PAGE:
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You are on the edge but ok.This topic has been covered elsewhere. Some of the suggestions were: consider Rg11 cable. Run four lines. Consider putting all lines in conduit. I would also test the whole thing, running to the most distant receiver before digging and drilling holes.

You are way beyond the FREE installation area.

Joe
 

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Is there an indoor place to put a signal locker right where the underground line would enter the house? What is the cable run from that point to the dish?

200' with a signal locker should still work so long as you use good coax (solid COPPER core a must). At that distance you're really stretching things so be sure every part is good quality and well done.

Cheers,
Tom
 

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Tom Robertson said:
Is there an indoor place to put a signal locker right where the underground line would enter the house? What is the cable run from that point to the dish?

200' with a signal locker should still work so long as you use good coax (solid COPPER core a must). At that distance you're really stretching things so be sure every part is good quality and well done.

Cheers,
Tom
Hey Tom,

About the signal locker.......looking at a project myself.......questions: their function is to power he dish independently of the receivers(IRDs), correct? Is there a best position for them..can they be at an IRD using the same power source? If yes, will they power the dish and all returns? If near a multiswitch, do they require independent AC power? Are they weather proof or is an enclosure required?

Any help is appreciated.

Joe
 

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The most commonly mentioned products are the sonoradesign HRPID Power inserter, spec sheet: http://www.sonoradesign.com/images/Sheet_HRPID1422_11.pdf

and their signal amplifiers: (from solidsignal's site) http://www.solidsignal.com/manuals/Spec_LA142a_11.pdf

Both can go outdoors and be fed from remote power. The power is supplied thru a standard RG6 connector if you want to remote the power over distance.

Sonora also makes a 4 port amplifier, but I haven't found a spec sheet on it yet.

The power locker and amps are made to be run at either the dish or switch.

Cheers,
Tom
 

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IRD's > WB68 > HRPID1422 > Dish

Note: HRPID1422 requires a WB68
 

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I think I'd try it and see what happens, then spend money if necessary.

I've got about 200 feet total to my furthest receiver and it has worked fine for about 18 months so far.
 

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Is a signal locker still required if you are using a WB616 powered switch?

The reason I ask is I have a slimline with a 616 located at the dish and a bunch of runs from it. One run is about 200' and on that HR20 I get good signal on all sats except for tuner 2 on the 103c that one is all 0's all the time.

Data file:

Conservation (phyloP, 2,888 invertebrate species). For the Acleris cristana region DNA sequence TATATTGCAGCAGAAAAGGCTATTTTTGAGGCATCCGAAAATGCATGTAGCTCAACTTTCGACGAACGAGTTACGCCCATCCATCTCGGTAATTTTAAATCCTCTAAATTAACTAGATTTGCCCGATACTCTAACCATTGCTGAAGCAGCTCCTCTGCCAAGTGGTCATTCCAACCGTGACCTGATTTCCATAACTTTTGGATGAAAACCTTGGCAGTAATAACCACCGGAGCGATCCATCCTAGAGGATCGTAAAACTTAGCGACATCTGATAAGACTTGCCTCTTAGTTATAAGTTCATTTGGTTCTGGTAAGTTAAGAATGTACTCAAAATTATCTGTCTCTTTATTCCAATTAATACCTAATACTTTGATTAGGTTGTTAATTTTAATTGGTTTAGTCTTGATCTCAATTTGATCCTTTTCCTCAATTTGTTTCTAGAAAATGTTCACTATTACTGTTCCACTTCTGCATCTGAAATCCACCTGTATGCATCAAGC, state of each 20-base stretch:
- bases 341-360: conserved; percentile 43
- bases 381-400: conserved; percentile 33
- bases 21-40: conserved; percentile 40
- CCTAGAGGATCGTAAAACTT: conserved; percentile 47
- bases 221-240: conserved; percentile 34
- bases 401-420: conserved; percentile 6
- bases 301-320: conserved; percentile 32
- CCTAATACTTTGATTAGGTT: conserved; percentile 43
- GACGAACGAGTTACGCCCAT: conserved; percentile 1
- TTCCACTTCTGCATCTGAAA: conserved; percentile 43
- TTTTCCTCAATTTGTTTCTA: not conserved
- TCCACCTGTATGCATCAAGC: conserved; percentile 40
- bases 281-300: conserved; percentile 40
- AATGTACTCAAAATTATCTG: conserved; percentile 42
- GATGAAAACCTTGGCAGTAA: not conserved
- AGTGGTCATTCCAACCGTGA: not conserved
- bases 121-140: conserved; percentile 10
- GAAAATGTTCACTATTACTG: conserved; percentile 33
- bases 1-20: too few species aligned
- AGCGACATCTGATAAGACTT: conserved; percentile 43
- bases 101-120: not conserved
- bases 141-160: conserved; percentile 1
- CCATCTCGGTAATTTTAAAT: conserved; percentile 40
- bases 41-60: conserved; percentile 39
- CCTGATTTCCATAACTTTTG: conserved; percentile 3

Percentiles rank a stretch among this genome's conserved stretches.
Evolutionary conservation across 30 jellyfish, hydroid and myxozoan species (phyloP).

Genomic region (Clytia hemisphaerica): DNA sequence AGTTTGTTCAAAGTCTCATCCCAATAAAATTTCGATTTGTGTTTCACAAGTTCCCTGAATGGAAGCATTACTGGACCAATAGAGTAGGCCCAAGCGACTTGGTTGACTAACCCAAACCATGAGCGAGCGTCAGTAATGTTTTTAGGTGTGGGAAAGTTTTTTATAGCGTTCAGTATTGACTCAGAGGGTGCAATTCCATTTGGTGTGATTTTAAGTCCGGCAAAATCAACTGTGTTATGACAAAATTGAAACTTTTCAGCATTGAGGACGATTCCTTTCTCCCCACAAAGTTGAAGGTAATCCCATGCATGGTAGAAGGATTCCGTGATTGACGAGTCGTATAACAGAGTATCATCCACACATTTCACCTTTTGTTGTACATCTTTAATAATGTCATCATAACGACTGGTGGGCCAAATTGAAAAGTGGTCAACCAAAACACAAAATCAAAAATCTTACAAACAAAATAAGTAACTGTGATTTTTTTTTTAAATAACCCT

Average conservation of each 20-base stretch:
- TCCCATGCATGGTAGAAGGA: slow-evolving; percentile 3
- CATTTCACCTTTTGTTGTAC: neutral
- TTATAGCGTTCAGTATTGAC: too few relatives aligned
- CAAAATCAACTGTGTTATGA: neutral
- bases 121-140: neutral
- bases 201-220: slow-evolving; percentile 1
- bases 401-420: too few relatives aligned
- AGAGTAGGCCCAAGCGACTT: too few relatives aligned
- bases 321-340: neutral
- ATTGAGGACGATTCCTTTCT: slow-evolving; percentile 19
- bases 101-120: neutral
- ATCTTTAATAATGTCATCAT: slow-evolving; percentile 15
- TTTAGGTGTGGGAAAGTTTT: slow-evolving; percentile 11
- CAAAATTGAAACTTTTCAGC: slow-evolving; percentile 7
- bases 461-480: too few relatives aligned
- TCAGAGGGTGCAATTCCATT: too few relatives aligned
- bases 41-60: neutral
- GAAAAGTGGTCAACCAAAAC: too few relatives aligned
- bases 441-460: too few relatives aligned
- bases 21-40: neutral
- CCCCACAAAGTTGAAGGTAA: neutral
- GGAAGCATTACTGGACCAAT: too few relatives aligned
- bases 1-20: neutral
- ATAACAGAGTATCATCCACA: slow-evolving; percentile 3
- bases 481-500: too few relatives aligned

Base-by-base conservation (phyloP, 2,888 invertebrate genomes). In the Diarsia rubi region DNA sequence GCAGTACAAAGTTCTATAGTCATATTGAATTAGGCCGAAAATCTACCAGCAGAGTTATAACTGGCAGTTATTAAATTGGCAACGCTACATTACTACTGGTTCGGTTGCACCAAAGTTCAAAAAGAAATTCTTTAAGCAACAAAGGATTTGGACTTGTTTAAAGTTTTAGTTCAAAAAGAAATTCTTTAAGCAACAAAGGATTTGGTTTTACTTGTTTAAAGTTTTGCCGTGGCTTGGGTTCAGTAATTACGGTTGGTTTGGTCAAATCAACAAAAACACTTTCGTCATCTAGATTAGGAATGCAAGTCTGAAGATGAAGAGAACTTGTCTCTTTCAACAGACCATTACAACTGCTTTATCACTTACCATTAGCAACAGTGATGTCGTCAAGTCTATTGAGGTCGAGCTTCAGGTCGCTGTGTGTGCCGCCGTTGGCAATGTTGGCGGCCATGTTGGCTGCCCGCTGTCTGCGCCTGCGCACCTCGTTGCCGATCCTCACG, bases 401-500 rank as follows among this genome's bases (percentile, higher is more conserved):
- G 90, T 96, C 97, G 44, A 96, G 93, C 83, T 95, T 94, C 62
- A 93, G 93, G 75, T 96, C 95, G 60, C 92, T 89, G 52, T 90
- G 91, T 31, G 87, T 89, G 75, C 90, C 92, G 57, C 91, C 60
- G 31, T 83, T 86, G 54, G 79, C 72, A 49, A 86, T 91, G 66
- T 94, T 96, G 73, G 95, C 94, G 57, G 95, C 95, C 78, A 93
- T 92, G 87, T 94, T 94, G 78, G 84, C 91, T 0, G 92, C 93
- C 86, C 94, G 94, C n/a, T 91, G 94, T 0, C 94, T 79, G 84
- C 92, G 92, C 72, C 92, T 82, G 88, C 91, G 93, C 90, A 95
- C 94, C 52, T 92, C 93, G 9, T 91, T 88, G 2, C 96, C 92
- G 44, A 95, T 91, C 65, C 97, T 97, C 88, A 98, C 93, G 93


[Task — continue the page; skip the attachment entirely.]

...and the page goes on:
All other rec (6 more mostly HR20's and 21's) get good signal on all sats.

Would a signal locker possibly help or is the powered 616 doing the same thing?

Thanks
 

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Did a 275' run this weekend without lockers or anything. Working smooth so far.

The WB616 would indeed help but I would locate it at the house rather then the dish.
 

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Mertzen said:
Did a 275' run this weekend without lockers or anything. Working smooth so far.

The WB616 would indeed help but I would locate it at the house rather then the dish.
The 616 IS at the house.

Dish is on roof.

4 runs of RG6 (35') to switch.

Switch is central to all the feeds in the HOUSE. The 200' run is out to the shop.

But back to the question, does the 616 "replace" the need for a signal locker being a powered switch, or could a signal locker still help?

Thanks
 

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Have you tried putting another one of your boxes there? It would be weird just to have one line fail with all the other ones working. Were those 2 wires to the failing box run at the same time?

A WB616 doesn't replace the locker but it will take over the task of powering the LNB from the IRDs
 

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wavemaster said:
The 616 IS at the house.
But back to the question, does the 616 "replace" the need for a signal locker being a powered switch?
A powered switch IS a signal locker. On an unpowered switch, like the WB68, the first receiver has to power the switch, including the circuits that send continuous power down the 4 lines to the LNB. Two of the four put out around 19v (one with 22KHz tone), and two put out around 14v (one with 22KHz tone). All that power is drawn from the power supply in the receiver. The switch "locks" the switch inside the LNB to a specific set of transponders by using the combo of voltage and presence/lack of tone.

On a powered switch, or with a signal locker together with an unpowered switch, the switch/locker uses its own power supply to send the power to the 4 lines going to the dish. This takes the load off the receivers, and eliminates the voltage drop from the cable runs from the receivers to the switch.

A signal locker is just a powered switch without the switch. To use both together would be needlessly redundant.
 
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